Mc Quail (p. 1) defines media regulation as “the whole process of control or guidance, by established rules and produces applied by governments and other political and administrative authorities to all kinds of Media activities”. Several ways in which the media are regulated include governmental legislations and media self-regulation. The advancement in technology and the exponential growth in the media industry as well as the demand for innovative information, deregulation however breaks the barriers that stifle the media industry and enhance its growth.
This essay will draw examples of why are media regulated in Trinidad and Tobago and show the advantages and disadvantages. Mc Quail, (2005 p. 6) states, “Regulation by its very nature sets limits to freedom which is the most basic principle of democratic societies”. Media regulations were designed to control the content of the media as to protect the public and individual rights and interests as well as to ensure that universal standards of decency are met.
Also, to shape the Market to encourage healthy competition and avoid monopolies, as well as to ensure technology meets requirements and world standards to allow access to the industry by investors and competitors. The dependency of the society on the media would mean management is key, therefore; media regulations are the management system. Mc Quail, (2005, P. 7) notes, “the surface reasons given conceal other purposes (especially the interest of the state)”. In 1997, Basdeo Panday then Prime Minister accused the media of publishing untruth and bias articles.
In 1999, he wrote a letter to the President of the Inter-American Press Association as two years prior he had refused to sign their Declaration of Chapultepec until it dealt with issues regarding integrity in the media. Mr. Panday claimed that the Declaration of Chapultepec did not support the constitution of Trinidad and Tobago. In addition, he proposed the Declaration of Port of Spain, which consisted of Code of Practice and Code of Ethics for the media industry. This declaration was directly opposite to the Declaration of Chapultepec and the media did agree with it.
Although Media Regulations are there to protect and support the government, it should not take away from the constitutional rights that guarantee freedom of the press and the media. Fundamentally, the disadvantage of media regulations is that if it is abused it can be used to dictate and stifle the media industry. Saith (2004, p. 9) states that media regulations include “monitoring the sector to ensure compliance with license conditions and relevant laws”. Dennis “Sprangalang” Hall along with Christopher Seon was found guilty of criminal contempt on 22. 4. 2010 for discussing matters concerning an ongoing murder trial on their daily radio programme. According to Mc Quail (2005, p. 7) media regulations includes supporting the justice system. Mr. Hall and Mr. Seon interfered with the justice system as they commented on the case while it was in process, which had the potential of causing the outcome of the case. In doing so they broke media regulations. Justice Volney was very vocal regarding the power of the media and the influence of media personalities.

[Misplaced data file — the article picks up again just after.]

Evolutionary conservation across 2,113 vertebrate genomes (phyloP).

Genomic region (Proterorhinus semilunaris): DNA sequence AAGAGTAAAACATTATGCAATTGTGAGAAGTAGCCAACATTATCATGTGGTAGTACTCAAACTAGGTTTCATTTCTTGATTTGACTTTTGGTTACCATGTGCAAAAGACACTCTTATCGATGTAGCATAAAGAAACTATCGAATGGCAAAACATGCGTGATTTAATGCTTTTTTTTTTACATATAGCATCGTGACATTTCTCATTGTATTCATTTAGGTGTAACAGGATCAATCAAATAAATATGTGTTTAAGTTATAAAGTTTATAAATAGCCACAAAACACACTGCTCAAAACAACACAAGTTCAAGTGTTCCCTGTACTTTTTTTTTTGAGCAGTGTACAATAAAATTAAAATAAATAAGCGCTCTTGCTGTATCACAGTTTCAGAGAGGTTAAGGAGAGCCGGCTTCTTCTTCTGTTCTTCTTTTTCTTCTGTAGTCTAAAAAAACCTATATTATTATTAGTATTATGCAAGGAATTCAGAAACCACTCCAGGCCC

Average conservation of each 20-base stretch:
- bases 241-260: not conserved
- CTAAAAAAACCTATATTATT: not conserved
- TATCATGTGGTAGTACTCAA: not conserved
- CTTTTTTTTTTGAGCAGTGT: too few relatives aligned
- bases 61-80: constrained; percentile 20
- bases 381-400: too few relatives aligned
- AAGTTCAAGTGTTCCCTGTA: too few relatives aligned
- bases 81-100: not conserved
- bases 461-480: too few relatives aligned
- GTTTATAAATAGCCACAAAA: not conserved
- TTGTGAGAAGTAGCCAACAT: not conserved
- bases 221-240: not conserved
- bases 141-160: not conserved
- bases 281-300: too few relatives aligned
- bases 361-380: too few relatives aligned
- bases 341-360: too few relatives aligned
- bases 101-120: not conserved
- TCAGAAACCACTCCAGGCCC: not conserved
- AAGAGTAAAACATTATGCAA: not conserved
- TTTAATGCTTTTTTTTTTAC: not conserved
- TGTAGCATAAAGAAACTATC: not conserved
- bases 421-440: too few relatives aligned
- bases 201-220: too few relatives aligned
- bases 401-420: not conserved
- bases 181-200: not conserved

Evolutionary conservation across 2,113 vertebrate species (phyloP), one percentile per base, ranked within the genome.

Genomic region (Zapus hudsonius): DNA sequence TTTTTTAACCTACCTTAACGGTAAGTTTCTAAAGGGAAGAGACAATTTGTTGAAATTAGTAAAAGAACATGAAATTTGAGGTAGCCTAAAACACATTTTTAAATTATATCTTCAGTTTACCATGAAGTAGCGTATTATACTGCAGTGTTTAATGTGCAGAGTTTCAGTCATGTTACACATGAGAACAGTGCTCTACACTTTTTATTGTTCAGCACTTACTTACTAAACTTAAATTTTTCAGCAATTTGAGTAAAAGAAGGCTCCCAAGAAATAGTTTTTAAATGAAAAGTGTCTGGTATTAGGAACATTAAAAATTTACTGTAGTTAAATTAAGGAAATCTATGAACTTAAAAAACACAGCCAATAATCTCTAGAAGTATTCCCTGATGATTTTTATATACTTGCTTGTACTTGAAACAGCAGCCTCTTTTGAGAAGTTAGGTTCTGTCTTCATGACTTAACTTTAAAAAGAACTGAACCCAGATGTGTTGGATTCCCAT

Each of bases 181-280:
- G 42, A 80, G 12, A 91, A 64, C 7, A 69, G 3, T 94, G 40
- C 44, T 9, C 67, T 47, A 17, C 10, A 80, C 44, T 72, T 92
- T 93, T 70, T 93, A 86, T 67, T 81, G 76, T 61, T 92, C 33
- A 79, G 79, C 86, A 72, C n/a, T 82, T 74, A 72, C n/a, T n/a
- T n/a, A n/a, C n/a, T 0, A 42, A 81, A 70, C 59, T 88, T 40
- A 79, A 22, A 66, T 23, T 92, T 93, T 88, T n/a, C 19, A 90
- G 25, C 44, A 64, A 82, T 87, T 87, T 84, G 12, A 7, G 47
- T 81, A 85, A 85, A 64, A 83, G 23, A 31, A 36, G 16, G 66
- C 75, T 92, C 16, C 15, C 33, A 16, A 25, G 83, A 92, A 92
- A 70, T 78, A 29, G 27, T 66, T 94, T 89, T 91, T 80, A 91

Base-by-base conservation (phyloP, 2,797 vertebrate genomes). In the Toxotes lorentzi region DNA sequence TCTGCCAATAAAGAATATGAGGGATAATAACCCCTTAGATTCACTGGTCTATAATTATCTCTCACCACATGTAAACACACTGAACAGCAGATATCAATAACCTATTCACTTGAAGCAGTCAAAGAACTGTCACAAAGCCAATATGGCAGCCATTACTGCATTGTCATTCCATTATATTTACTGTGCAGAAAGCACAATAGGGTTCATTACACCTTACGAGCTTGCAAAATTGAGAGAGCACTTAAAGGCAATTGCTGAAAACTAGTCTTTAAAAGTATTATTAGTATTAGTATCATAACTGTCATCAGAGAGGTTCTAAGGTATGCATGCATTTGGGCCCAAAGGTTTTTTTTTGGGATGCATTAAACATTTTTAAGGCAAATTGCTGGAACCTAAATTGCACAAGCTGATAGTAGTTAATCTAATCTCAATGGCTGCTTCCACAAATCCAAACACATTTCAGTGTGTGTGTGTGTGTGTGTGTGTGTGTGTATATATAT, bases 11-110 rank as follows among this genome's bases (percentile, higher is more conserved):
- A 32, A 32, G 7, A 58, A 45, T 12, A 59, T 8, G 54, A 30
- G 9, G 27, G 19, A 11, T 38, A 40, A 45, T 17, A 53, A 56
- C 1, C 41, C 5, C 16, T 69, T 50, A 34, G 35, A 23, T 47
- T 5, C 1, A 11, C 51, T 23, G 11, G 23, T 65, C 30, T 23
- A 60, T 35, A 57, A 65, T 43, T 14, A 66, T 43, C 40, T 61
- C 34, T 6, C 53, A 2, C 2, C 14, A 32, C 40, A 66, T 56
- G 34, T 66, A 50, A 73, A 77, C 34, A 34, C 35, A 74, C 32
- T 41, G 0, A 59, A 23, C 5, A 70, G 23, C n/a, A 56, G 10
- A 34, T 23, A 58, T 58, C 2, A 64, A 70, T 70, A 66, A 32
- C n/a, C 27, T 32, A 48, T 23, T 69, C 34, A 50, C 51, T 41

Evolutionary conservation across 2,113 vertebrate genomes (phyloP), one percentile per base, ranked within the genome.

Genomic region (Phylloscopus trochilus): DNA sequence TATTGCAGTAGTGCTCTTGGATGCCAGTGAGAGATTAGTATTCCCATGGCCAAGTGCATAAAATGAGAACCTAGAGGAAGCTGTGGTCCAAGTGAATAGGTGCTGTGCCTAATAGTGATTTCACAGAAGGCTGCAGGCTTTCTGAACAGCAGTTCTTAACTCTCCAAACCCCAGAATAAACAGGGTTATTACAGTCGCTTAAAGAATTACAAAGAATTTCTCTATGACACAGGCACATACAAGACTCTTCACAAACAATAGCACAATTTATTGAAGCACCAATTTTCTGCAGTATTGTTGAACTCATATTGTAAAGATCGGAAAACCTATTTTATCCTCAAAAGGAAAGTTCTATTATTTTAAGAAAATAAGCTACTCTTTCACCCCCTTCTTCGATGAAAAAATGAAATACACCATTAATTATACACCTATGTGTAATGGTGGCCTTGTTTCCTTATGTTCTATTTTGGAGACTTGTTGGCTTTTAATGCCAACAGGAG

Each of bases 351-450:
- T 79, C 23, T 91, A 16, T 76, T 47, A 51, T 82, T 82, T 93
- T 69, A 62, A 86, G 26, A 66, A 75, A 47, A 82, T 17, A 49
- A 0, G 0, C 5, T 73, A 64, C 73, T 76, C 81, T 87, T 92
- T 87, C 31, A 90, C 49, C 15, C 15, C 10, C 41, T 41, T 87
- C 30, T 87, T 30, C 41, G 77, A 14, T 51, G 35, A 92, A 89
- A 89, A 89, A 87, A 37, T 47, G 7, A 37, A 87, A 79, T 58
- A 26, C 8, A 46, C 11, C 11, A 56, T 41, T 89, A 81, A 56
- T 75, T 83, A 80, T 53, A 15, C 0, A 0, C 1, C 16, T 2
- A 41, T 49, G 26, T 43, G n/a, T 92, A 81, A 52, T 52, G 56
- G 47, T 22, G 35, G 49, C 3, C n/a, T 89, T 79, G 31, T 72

Ultimately, the advantage of media regulations is that it sees the bigger picture in that it addresses the consequences before the actions, thereby ensuring protection, decency, and order within the media industry. Media regulations consist of several facets. There are advantages and disadvantages to regulating the media, but essentially the core is to harness growth and advancement. In a democratic society where freedom is a part of the constitution, it is necessary to ensure that this freedom is not abused.
The media industry is always advancing and changing, as a result if regulations are not put in place society’s freedom would be abused. The government also has the responsibility to encourage development and expansion rather than dictate the media to fulfill their own desires.
References Mc Quail, D. (2005). Mc Quail’s Mass Communication Theory. London Saith, L. K. (2004). The National Policy on Broadcast and The Broadcast Industry [PDF documents]. Retrieved from http://www. fastforward. tt/files/cms/National_Broadcast_Policy. pdf